Israel’s policy of administrative detention allows it to detain people without charge or trial for unlimited renewable periods of one to six months. Gaza residents, arrested and detained under Israel’s Unlawful Combatants Law are accorded even fewer protections and can be held for an unlimited period of time without charge or trial.  This violates legal safeguards under international law and must be abolished. When tried, Palestinian prisoners are brought before military courts lacking impartiality and fair trial standards. The EU has taken clear positions on the inadequacy of using military courts to try civilians and has called on its partners to halt this practice in other contexts, including EgyptJordan and Morocco. The EU should be consistent in its calls on all its partners in the European Neighborhood.

The role of the EU

While in recent years the EU has increasingly addressed violations of prisoners and detainee rights in the European Neighbourhood Policy (ENP) progress reports on Israel, the issue is not comprehensively addressed within the European institutions. The issue of Palestinian prisoners and detainees remains largely unaddressed in the EU’s Foreign Affairs Council Conclusions, the EU’s most authoritative body dealing with foreign relations.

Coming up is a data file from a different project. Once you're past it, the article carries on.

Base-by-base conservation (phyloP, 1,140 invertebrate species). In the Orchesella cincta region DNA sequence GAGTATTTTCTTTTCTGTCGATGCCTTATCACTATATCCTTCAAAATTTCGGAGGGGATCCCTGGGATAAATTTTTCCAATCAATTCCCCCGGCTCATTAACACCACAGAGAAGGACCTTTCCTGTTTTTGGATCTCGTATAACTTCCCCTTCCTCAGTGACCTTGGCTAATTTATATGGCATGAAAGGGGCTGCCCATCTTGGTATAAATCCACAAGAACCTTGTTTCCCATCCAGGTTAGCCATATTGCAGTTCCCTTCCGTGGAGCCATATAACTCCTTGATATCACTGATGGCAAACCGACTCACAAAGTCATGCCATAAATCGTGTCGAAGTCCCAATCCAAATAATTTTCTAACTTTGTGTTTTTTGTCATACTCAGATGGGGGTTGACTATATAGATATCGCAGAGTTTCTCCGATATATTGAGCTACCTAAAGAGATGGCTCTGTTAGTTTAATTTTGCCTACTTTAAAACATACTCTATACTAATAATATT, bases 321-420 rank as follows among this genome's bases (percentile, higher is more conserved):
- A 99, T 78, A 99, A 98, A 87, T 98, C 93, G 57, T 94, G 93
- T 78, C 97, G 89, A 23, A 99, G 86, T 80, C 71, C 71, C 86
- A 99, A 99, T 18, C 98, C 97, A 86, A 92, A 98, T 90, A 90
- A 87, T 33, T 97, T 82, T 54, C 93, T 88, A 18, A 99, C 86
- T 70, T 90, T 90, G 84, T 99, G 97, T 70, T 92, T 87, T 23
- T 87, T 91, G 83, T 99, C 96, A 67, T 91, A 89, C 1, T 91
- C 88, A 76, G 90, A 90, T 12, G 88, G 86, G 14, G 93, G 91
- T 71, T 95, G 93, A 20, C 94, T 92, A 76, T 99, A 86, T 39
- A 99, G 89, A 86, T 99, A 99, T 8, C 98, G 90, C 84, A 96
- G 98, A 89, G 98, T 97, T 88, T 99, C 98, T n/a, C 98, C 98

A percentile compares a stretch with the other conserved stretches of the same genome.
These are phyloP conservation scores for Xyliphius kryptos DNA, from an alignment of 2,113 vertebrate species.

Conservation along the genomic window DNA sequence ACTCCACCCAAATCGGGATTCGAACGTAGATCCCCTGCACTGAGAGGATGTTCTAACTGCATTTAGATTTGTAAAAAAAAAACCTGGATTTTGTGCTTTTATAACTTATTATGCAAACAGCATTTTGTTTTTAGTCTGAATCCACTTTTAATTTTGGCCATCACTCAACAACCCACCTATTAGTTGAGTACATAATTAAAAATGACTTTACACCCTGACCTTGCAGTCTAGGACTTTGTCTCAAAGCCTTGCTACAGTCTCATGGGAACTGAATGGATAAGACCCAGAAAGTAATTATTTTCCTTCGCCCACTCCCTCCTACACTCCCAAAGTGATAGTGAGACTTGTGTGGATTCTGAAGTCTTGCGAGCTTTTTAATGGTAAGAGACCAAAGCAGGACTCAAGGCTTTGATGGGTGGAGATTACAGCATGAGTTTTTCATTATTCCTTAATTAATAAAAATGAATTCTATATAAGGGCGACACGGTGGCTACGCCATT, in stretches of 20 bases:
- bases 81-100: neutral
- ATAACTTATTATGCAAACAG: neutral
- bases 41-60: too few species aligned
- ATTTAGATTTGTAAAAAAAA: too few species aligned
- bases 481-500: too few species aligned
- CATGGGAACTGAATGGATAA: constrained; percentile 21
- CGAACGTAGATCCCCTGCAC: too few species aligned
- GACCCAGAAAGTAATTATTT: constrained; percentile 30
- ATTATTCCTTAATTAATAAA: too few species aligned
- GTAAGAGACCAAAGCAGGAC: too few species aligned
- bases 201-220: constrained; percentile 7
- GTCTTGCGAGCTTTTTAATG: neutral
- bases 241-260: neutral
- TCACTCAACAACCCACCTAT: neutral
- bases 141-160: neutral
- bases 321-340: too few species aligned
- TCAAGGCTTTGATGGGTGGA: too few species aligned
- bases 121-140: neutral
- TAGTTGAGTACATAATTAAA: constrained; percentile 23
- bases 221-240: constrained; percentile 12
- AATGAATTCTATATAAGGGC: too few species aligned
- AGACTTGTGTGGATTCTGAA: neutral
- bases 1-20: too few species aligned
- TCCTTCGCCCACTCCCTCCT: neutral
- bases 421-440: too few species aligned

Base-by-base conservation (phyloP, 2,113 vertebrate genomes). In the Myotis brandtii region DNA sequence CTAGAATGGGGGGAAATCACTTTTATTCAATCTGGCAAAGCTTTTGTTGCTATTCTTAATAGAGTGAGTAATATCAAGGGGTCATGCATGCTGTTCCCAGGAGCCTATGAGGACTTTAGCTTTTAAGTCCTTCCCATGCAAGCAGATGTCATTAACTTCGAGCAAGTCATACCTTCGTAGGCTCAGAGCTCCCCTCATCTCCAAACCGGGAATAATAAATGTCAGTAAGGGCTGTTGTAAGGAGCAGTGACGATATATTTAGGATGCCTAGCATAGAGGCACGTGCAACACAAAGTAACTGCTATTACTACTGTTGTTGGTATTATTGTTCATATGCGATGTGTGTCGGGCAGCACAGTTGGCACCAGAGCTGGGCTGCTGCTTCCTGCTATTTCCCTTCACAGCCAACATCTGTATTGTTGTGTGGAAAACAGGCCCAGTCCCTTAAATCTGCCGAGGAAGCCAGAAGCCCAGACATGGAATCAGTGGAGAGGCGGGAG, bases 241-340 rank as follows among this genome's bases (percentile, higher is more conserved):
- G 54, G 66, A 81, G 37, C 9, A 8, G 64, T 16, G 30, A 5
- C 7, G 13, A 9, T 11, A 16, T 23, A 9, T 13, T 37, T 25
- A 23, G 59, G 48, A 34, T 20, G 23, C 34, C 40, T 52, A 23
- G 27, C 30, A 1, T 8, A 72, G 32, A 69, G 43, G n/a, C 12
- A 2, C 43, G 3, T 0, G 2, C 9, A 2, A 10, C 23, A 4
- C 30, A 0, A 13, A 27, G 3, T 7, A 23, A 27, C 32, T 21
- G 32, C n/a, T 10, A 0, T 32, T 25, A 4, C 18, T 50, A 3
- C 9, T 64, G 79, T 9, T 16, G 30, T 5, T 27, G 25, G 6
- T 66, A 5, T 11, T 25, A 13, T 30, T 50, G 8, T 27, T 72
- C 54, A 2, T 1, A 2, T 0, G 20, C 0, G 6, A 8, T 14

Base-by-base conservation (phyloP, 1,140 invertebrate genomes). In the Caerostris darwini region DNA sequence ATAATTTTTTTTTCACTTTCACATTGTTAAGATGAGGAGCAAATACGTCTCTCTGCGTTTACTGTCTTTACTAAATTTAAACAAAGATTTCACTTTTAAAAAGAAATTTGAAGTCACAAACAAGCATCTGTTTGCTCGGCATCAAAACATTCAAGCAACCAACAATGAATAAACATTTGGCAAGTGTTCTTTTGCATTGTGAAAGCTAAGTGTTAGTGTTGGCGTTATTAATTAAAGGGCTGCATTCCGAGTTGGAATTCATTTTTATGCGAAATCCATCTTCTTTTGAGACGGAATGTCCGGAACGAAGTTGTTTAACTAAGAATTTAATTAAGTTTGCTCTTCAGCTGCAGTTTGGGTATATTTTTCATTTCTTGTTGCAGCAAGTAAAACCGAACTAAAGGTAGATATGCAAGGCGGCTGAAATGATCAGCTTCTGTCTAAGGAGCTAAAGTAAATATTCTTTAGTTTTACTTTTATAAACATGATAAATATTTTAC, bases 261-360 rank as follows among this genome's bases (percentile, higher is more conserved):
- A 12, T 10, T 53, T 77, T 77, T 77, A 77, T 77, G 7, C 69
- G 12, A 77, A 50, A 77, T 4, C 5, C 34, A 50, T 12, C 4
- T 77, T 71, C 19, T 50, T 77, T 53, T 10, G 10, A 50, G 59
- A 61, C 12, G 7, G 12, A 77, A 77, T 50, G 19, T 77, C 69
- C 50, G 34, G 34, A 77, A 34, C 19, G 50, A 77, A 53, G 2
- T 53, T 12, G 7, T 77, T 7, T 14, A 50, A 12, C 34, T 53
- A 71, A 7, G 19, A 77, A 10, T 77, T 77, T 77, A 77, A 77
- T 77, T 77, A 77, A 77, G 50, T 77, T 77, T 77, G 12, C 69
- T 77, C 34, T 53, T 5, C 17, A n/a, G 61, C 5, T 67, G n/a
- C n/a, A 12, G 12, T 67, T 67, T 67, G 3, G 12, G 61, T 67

Moreover, when referring to Israel, the EU adopts weaker language and recommendations than in other contexts. For example, the EU refrains from regularly calling for the release of human rights defenders as political prisoners and from clearly condemning the illegal use of administrative detention.

While EMHRN and PHR-I welcome the EU’s call on Israel to address the issue of children in military detention and its mention of the lack of criminal investigations into torture complaints in its 2015 ENP Progress Report for Israel, the EU should also highlight the inadequacy of military courts to judge all civilians, not only minors.  Concrete recommendations should also be put forward to address Israel’s systematic use of torture and ill-treatment.